2009 Volume 50 Issue 6 Pages 783-799
This study investigated the effects on cardiomyocyte differentiation of embryonic stem cells by the overexpression of the transcription factor, Pitx2c, and examined the effects of transplantation of these differentiated cells on cardiac function in a mouse model of myocardial infarction.
Pitx2c overexpressing embryonic stem cells were characterized for cardiac differentiation by immunocytochemistry, RNA analysis, and electrophysiology. Differentiated cells were transplanted by directed injection into the infarcted murine myocardium and functional measurements of blood pressure, contractility, and relaxation were performed. Histochemistry and FISH analysis performed on these mice confirmed the engraftment and cardiac nature of the transplanted cells.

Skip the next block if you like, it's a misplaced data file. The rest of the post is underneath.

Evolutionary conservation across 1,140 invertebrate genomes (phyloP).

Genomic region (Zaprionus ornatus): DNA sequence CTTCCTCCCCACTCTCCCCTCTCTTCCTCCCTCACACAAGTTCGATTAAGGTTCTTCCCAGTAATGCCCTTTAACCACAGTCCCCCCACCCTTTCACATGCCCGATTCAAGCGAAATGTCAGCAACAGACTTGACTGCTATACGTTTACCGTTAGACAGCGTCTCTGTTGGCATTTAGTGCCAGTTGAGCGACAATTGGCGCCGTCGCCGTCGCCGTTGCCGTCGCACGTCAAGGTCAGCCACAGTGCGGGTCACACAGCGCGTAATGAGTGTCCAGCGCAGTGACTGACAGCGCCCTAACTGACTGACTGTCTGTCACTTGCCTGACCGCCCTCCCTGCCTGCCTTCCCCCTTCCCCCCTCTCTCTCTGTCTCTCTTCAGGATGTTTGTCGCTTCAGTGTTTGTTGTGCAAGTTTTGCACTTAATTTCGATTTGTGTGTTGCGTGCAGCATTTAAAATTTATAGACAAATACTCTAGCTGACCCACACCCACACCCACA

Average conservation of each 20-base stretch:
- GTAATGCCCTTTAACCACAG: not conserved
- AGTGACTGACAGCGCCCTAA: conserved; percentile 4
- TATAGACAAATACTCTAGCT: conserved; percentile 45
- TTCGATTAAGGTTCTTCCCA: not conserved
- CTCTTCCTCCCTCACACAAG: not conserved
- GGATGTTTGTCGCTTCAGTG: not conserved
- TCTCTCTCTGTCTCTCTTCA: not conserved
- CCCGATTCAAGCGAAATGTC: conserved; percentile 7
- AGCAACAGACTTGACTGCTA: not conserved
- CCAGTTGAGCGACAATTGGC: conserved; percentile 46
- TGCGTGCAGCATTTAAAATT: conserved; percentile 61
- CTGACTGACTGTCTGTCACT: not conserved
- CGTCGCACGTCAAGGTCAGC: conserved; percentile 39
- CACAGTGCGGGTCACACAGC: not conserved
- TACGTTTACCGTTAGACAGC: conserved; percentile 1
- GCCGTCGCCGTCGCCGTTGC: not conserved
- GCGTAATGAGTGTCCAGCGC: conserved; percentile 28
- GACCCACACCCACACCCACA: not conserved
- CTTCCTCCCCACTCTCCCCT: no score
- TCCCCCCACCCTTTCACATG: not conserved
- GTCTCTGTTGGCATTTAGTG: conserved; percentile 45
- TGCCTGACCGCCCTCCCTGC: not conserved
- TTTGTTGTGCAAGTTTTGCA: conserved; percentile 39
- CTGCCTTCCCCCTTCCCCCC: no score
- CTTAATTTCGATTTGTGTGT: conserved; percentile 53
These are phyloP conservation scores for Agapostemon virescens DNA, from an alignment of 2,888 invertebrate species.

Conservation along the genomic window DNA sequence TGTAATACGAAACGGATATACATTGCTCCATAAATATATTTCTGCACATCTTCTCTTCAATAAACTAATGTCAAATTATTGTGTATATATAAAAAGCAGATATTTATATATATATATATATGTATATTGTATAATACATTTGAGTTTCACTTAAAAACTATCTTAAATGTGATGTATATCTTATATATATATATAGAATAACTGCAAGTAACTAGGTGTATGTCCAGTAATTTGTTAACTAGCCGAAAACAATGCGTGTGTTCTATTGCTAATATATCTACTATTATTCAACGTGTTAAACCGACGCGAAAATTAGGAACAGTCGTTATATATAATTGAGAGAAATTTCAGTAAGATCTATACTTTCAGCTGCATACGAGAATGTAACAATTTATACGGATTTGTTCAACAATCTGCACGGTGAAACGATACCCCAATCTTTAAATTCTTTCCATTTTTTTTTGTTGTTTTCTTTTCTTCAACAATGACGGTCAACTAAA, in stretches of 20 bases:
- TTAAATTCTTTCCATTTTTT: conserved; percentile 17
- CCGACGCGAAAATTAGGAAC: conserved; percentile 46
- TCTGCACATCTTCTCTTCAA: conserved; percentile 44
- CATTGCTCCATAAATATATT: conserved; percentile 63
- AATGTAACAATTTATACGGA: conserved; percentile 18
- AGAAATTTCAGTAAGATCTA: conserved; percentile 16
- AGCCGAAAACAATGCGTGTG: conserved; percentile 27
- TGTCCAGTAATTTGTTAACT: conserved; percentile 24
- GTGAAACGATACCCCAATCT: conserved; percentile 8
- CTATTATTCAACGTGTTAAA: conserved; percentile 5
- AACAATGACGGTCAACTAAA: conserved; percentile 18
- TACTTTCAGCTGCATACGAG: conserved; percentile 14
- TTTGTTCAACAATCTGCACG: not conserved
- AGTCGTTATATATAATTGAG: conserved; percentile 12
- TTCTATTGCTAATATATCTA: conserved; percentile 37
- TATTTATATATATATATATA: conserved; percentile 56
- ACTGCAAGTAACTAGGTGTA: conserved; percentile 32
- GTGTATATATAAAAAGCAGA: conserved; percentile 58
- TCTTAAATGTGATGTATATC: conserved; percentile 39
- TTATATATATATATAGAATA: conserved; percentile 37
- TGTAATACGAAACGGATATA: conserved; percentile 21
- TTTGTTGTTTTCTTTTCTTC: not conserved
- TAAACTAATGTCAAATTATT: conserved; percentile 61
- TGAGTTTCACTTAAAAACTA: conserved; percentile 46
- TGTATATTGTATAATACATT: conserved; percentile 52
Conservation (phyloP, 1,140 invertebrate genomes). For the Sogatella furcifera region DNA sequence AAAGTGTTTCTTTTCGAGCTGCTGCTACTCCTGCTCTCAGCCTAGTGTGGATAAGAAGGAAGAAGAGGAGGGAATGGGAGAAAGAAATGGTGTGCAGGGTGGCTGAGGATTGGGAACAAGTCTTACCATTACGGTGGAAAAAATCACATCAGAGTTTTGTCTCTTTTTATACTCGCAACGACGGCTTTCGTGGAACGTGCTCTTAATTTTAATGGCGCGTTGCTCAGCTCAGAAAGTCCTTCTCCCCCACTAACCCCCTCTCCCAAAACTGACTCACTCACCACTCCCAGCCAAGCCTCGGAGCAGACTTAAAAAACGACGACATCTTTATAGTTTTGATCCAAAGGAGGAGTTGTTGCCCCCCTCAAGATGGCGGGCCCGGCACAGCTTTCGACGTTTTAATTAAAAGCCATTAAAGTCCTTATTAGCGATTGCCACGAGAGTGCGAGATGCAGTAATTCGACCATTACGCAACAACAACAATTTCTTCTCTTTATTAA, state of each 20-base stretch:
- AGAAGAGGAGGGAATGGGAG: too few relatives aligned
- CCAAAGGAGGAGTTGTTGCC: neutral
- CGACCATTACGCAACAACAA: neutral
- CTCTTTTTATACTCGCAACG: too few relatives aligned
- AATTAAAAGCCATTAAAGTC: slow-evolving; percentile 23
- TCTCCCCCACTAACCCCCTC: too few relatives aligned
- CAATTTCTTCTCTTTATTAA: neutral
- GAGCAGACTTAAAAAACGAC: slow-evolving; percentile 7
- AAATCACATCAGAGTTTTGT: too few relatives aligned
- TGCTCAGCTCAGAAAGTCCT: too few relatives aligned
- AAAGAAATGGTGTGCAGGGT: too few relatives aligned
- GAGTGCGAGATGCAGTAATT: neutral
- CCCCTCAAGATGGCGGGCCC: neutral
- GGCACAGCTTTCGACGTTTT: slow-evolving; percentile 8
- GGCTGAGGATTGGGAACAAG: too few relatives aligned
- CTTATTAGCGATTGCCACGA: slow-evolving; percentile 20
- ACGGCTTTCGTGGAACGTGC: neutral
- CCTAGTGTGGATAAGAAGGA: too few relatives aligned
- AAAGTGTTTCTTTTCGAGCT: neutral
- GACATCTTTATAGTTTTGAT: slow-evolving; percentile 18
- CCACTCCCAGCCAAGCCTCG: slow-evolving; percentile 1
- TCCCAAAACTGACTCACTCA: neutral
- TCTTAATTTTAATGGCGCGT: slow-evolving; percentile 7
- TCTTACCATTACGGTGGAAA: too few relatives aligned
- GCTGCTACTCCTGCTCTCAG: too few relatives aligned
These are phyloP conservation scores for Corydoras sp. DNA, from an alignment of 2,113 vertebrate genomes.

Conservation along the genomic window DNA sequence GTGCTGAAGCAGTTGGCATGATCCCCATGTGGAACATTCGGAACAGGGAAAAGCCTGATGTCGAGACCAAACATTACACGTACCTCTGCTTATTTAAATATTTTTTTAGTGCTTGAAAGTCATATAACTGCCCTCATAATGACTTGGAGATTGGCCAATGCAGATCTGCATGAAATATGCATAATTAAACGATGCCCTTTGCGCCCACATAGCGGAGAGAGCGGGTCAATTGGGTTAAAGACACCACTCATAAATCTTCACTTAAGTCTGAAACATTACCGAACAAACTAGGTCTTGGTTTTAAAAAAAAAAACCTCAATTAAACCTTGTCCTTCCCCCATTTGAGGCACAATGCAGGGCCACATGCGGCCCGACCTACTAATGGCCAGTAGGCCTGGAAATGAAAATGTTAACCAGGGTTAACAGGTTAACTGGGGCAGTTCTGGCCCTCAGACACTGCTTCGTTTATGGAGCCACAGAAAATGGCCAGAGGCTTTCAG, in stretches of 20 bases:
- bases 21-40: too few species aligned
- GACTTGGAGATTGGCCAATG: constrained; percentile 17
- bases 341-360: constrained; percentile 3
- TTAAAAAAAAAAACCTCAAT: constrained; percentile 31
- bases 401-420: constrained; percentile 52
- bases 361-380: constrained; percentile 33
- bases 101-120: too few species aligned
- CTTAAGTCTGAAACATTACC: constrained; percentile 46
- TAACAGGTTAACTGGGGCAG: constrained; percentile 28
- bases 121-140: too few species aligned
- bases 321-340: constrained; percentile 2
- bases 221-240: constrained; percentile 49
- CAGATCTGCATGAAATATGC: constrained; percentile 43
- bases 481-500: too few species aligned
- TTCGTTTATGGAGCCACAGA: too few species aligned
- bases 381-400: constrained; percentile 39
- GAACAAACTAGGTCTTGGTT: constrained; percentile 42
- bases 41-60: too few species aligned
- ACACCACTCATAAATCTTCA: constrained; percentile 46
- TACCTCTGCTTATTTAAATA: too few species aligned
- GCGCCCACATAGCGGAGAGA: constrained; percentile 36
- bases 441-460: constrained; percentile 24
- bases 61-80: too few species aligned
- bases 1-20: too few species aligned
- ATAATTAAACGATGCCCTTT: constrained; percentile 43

Pitx2c overexpressing embryonic stem cells robustly differentiated into spontaneously contracting cells which acquired cardiac protein markers and exhibited action potentials resembling that of cardiomyocytes. These cells could also be synchronized to an external pacemaker. Significant improvements (P < 0.01) in blood pressure (56%), contractility (57%), and relaxation (59%) were observed in infarcted mice with transplants of these differentiated cells but not in mice which were transplanted with control cells. The Pitx2c overexpressing cells secrete paracrine factors which when adsorbed onto a heparinated gel and injected into the infarcted myocardium produce a comparable and significant (P < 0.01) functional recovery.
Pitx2c overexpression is a valuable method for producing cardiomyocytes from embryonic stem cells, and transplantation of these cardiomyocytes into infracted myocardium restores cardiac function through multiple mechanisms.